Renting a commercial space means that your business constantly needs to generate enough revenue to pay rent or pay for insurance to fulfill those obligations during a significant interruption of operations.
Just like people renting apartments, commercial tenants can sometimes fall on difficult financial times. Perhaps supply chain issues have forced a factory to shut down production or staffing issues have forced a restaurant to drastically limit its hours of operation.
If a business falls behind on rent, could the commercial landlord who owns the property lock the company out of the facilities?
Depending on the lease, state law may allow landlord lockouts
The terms in a lease have a strong impact on what your landlord can and cannot do with the property after you rent it. If your lease specifically protects you from your landlord seizing the property or if it establishes certain rules that differ from state law, usually those rules will apply rather than the general state statute.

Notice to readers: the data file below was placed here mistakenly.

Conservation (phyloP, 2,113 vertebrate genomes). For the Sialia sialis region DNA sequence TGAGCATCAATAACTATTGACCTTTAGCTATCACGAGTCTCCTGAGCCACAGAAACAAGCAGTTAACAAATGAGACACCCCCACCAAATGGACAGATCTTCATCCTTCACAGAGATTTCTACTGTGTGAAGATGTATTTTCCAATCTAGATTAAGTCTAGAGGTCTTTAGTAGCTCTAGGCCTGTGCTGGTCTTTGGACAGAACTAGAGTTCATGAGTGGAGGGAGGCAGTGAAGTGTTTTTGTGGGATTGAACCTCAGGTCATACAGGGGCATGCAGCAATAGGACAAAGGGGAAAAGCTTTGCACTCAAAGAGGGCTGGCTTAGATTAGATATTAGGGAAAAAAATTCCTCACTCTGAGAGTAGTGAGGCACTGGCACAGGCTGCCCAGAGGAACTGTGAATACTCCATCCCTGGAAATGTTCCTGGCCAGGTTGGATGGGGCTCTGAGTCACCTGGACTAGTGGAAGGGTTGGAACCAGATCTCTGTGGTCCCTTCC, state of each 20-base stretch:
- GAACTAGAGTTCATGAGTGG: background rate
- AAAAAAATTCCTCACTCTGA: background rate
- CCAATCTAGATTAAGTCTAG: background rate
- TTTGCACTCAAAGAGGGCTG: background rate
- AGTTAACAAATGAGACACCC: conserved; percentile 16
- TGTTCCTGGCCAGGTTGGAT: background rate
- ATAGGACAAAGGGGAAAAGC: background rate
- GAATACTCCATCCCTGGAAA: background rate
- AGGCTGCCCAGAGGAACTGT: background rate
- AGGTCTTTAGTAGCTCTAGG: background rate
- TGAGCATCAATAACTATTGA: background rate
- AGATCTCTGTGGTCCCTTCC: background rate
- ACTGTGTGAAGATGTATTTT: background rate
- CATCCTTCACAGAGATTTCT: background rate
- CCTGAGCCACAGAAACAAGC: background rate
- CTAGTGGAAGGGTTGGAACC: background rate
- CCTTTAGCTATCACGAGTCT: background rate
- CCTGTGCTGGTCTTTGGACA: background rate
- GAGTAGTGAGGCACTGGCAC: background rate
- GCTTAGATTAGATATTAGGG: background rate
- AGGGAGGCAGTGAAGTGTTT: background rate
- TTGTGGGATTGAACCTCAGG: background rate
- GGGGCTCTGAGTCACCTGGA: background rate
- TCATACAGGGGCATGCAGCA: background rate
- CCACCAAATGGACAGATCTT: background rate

If your lease does not actually discuss the matter, then Arizona state law determines your rights. In theory, a landlord can re-enter and lock a commercial rental space when the tenant has gone more than five days past the due date without paying the rent. Landlords can also engage in the same behavior for a tenant who has violated the material terms of their commercial lease in some other way.
Businesses struggling to regain their solvency may need help negotiating with a landlord so that they can ultimately resolve the situation. Knowing the rules that apply to commercial leases in Arizona can help you better handle complications that arise and affect your tenancy.